Friday, May 7, 2010

Dr. Doom Collects His Prescient Thoughts About Economics and the Financial Crisis

Nouriel Roubini and Stephen Mihm has written a book about the financial crisis that could become the most influential book on the subject thanks to Roubini's brilliance and track record as the man who most clearly and definitively predicted the crisis.

The new book is called Crisis Economics - A Crash Course in the Future of Finance and is reviewed in today's New York Times. "Instead of imposing a doctrinaire theory upon the facts, Mr. Roubini employs an eclectic, common-sense approach to history, picking à la carte from the thinking of such disparate economists as John Maynard Keynes and Joseph Schumpeter," Michiko Kakutani writes in her review.

Stephen Mihm, a journalist and professor of economic history at the University of Georgia, wrote an excellent portrait of Dr. Doom in New York Times Sunday Magazine in August 2008, the month before the financial collapse. Mihm's story began like this:

On Sept. 7, 2006, Nouriel Roubini, an economics professor at New York University, stood before an audience of economists at the International Monetary Fund and announced that a crisis was brewing. In the coming months and years, he warned, the United States was likely to face a once-in-a-lifetime housing bust, an oil shock, sharply declining consumer confidence and, ultimately, a deep recession. He laid out a bleak sequence of events: homeowners defaulting on mortgages, trillions of dollars of mortgage-backed securities unraveling worldwide and the global financial system shuddering to a halt. These developments, he went on, could cripple or destroy hedge funds, investment banks and other major financial institutions like Fannie Mae and Freddie Mac.

The audience seemed skeptical, even dismissive. As Roubini stepped down from the lectern after his talk, the moderator of the event quipped, “I think perhaps we will need a stiff drink after that.” People laughed — and not without reason. At the time, unemployment and inflation remained low, and the economy, while weak, was still growing, despite rising oil prices and a softening housing market. And then there was the espouser of doom himself: Roubini was known to be a perpetual pessimist, what economists call a “permabear.” When the economist Anirvan Banerji delivered his response to Roubini’s talk, he noted that Roubini’s predictions did not make use of mathematical models and dismissed his hunches as those of a career naysayer.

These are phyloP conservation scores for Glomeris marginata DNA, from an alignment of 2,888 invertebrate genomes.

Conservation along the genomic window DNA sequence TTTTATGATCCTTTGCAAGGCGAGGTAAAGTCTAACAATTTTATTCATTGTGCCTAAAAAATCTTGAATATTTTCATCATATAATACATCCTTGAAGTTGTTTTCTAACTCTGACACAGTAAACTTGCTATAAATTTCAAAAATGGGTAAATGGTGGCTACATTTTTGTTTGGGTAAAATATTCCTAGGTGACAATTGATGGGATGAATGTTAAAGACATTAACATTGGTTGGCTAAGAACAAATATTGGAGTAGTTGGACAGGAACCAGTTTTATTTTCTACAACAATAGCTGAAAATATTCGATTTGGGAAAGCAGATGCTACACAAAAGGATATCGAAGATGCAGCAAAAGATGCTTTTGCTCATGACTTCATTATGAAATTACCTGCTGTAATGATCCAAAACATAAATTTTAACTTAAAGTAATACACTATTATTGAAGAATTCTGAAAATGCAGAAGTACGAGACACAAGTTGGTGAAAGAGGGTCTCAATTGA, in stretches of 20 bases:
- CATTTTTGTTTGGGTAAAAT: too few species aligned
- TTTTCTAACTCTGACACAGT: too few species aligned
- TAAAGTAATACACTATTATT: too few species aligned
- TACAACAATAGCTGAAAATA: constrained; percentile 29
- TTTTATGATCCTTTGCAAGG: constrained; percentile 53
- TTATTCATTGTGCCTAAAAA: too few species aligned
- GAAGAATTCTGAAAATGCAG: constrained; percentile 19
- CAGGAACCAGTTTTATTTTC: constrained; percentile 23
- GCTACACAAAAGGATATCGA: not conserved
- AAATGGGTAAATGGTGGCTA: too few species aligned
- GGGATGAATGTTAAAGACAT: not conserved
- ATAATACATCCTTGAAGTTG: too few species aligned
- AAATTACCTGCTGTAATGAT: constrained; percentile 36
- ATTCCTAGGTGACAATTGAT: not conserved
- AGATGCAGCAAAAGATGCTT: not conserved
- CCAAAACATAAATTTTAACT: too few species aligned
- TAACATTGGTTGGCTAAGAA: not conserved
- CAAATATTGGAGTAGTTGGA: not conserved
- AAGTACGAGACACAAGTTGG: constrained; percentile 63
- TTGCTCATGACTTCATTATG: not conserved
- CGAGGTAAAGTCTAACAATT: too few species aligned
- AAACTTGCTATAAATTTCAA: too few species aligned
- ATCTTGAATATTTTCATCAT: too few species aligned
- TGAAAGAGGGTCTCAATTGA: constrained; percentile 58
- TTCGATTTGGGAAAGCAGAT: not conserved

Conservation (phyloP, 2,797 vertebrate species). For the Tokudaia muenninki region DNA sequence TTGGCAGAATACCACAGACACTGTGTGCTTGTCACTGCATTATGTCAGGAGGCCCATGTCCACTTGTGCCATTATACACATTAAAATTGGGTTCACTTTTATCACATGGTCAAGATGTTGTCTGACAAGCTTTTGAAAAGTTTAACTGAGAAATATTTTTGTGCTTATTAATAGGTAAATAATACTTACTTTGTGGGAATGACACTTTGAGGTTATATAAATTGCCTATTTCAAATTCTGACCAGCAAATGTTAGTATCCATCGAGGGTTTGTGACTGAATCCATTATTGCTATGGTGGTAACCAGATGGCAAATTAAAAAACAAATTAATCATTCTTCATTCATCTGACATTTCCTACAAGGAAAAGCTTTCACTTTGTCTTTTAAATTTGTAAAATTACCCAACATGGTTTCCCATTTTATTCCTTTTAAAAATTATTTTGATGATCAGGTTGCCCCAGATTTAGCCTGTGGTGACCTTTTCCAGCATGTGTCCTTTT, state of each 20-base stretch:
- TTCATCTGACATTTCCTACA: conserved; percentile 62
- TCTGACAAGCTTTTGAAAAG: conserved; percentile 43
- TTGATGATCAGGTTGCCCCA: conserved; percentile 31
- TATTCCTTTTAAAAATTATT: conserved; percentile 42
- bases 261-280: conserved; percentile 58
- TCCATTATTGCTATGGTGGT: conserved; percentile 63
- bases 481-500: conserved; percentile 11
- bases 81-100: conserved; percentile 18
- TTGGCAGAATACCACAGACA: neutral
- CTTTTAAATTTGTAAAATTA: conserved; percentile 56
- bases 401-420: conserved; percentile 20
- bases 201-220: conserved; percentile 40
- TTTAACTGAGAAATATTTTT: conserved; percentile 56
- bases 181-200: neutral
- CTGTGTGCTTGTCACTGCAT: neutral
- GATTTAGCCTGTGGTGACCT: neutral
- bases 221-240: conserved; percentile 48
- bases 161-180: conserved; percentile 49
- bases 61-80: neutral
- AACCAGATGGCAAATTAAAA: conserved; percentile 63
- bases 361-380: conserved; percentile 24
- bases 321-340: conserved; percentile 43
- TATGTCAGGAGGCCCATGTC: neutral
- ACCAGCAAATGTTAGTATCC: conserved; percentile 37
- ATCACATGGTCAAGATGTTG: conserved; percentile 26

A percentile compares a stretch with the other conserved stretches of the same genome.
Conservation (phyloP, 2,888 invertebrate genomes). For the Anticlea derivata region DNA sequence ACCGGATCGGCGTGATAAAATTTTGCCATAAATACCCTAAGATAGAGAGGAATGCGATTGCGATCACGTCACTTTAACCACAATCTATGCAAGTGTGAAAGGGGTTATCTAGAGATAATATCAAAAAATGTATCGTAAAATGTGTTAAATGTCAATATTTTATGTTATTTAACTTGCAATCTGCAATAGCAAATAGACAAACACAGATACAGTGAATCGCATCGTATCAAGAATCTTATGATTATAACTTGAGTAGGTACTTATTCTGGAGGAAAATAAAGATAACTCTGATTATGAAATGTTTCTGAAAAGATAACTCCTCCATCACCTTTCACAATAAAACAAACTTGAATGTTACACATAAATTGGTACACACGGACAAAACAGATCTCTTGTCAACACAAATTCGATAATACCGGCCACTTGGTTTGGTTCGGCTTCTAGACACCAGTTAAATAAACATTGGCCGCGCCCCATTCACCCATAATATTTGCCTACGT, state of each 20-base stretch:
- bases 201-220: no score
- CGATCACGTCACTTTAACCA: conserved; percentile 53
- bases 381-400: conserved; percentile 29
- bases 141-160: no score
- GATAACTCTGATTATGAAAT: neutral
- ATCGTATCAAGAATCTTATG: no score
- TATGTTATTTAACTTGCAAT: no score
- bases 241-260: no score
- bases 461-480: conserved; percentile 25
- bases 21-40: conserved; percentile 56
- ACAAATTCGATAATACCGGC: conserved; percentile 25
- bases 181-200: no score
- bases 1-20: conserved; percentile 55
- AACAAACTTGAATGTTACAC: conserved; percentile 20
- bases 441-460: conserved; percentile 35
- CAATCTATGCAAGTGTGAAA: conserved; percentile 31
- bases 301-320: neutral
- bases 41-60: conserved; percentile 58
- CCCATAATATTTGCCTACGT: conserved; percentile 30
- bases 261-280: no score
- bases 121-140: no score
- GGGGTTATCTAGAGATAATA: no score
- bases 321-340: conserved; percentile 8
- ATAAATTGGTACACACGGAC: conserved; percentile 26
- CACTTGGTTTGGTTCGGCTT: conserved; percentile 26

So much for the power of abstract mathematical models in economics! Or as Mihm puts it in his 2008 essay:
The dismal science, it seems, is an optimistic profession. Many economists, Roubini among them, argue that some of the optimism is built into the very machinery, the mathematics, of modern economic theory. Econometric models typically rely on the assumption that the near future is likely to be similar to the recent past, and thus it is rare that the models anticipate breaks in the economy. And if the models can’t foresee a relatively minor break like a recession, they have even more trouble modeling and predicting a major rupture like a full-blown financial crisis. Only a handful of 20th-century economists have even bothered to study financial panics. (The most notable example is probably the late economist Hyman Minksy, of whom Roubini is an avid reader.) “These are things most economists barely understand,” Roubini told me. “We’re in uncharted territory where standard economic theory isn’t helpful.”